IO – Traffic Separation Scheme (TSS) is not new to international shipping. Article 41 under Part III of the 1982 UN Convention on the Law of the Sea (UNCLOS) i.e. Straits used for international navigation sets out the ‘regime of passage through straits used for international navigation’. Under article 41 (1), “States bordering straits may designate sea lanes and prescribe traffic separation schemes for navigation in straits where necessary to promote the safe passage of ships”. Further, in straits used for international navigation, all ships enjoy right of transit which shall not be impeded. Furthermore, transit passage should solely be for the purpose of continuous and expeditious transit.
The Sunda Strait and Lombok Strait are used for international navigation and are also part of the Indonesia’s maritime zones and therefore the country is obligated under 1982 UNCLOS to promulgate the TSS. Indonesia’s Traffic Separation Scheme, dubbed Indo-TSS for convenience, is categorically unique in the world: It is the first of its kind to be adopted by an archipelago country. Legally speaking, Sunda Strait and Lombok Strait are part of the Indonesian territorial waters, and no single part of these fall within the remit of the international seas or bordering other countries. By comparison, Malacca Strait has four states as its littoral, namely Indonesia, Malaysia, Singapore and Thailand.
Indonesia announced that it would promulgate the TSS for by July 1 after it receives response from its multiple domestic maritime agencies. This proposal to implement such a policy was granted by the International Maritime Organization two years ago. Media reported that Directorate General of Sea Transport, Ministry of Transport is the leading agency in charge of the scheme enforcement and the department has established vessel traffic systems (VTS) in Banten province to monitor Sunda Strait and in Benoa, Bali province to keep an eye on the Lombok Strait. It also provided several patrol vessels to ensure compliance and punish any ship violating the regulation. However, complaints can be envisaged to arise spesically from international ship masters who are not quite clear about the mandatory provisions of the TSS.
For Indonesia, managing a TSS of its own is a new experience. It has triggered euphoria among local public and authorities. The former (port operators, shipping players) are excited and considers it an opportunity to set up commercial activities such as bunkering services, ship replenishment, pilotage, alternative shipping routes, etc.
Weeks before the commencement of Indo-TSS, the Indonesian authorities conducted safety, security and communication drills in Sunda Strait and Lombok Strait to ascertain the effectiveness of their communication protocols, interception ability, law enforcement procedures. International shipping and mariners transiting the two Straits commented that they witnessed a ‘war zone with exercises’. The officials reportedly reiterated warnings to shipping and mariners that there will be legal consequences on the scene and onshore if they breach it.
Given the fact that a plethora of law enforcement institutions are connected with Indonesia’s maritime domain, the warnings can potentially be worrying alarm for the shipping industry. The baseline of the querry is ‘who is really in charge of sanctions’? Going by the 2008 Shipping Act, such powers rest with the Ministry of Transport through its Directorate General of Sea Transport. On the other side, also by virtue of their respective Acts and that the two Straits are their nationl jurisdictions, National Police, Indonesian Navy and Indonesia Maritime Security Board (Bakamla), can also conduct action in question.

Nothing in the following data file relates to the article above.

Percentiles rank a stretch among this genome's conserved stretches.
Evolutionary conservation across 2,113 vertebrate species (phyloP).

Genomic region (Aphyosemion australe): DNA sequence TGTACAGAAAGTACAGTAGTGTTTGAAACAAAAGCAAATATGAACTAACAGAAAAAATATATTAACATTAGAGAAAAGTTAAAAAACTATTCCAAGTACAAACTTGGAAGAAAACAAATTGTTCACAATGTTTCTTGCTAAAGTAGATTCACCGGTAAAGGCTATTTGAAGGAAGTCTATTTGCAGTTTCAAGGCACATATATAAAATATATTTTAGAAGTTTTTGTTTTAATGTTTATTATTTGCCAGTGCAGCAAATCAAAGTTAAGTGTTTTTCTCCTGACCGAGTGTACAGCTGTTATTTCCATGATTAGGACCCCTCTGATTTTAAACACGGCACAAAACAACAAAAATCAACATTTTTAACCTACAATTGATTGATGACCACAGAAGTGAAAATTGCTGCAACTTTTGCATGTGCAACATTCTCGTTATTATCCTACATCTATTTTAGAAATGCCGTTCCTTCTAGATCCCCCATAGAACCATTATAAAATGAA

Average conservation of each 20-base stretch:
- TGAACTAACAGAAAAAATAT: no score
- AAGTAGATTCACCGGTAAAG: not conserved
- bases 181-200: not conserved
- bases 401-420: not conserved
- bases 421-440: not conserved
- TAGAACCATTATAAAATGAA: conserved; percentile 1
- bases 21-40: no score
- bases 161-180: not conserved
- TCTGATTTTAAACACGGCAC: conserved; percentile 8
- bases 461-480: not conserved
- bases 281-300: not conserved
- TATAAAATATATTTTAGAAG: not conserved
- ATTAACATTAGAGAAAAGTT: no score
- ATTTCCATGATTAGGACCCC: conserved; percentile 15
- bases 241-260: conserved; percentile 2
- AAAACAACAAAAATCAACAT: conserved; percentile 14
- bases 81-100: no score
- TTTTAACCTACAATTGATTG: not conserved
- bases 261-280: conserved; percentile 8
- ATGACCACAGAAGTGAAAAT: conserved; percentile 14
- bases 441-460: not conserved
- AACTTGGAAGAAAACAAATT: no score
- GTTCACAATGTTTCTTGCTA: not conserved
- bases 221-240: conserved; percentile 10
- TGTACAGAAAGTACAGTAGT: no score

So far, transit at Sunda Strait and Lombok Strait is dominated by the local vessels. But as part of the Indonesian Archipelagic Sea Lanes, the two waters are also used by the international shipping (merchant ships and warships) sailing to and from Pacific Ocean and Indian Ocean. It is unclear whether international shipping is receiving sufficiently information on the issues of Indo- TSS. The other question now is: with the implementation of Indo TSS in which interception of the ship is possible to be carried out is Indonesia trying to negate the principle?
There is scientism over the Indo-TSS which apparently stems from Indonesia’s maritime law architecture that has many actors rather than other reason. There are five national agencies to enforce law of the country in territorial waters and the exclusive economic zone (EEZ). By regulations established to empower them, each agency actually has been allotted a specific sector like fisheries or shipping for instance. Nevertheless, the demarcation is steadily trespassed for years up to now wherein the shipping sector is the favourite choice to be “invaded”. There are lot of cases of this practice and the worst of it is that “the invader” happily show off their “invasion” in front of media in forms of press conference. Multiple ‘invading agencies’ intercept commercial shipping vessels on voyage, board ship and interrogate crew over certificates or other aspects. An Indonesian shipping association ever disclosed that the corruption in the industry could be in trillions of rupiah. Despite these shortcomings, Indonesia has a huge tasks to make the Indo-TSS operational and ensure safe transit for international shipping.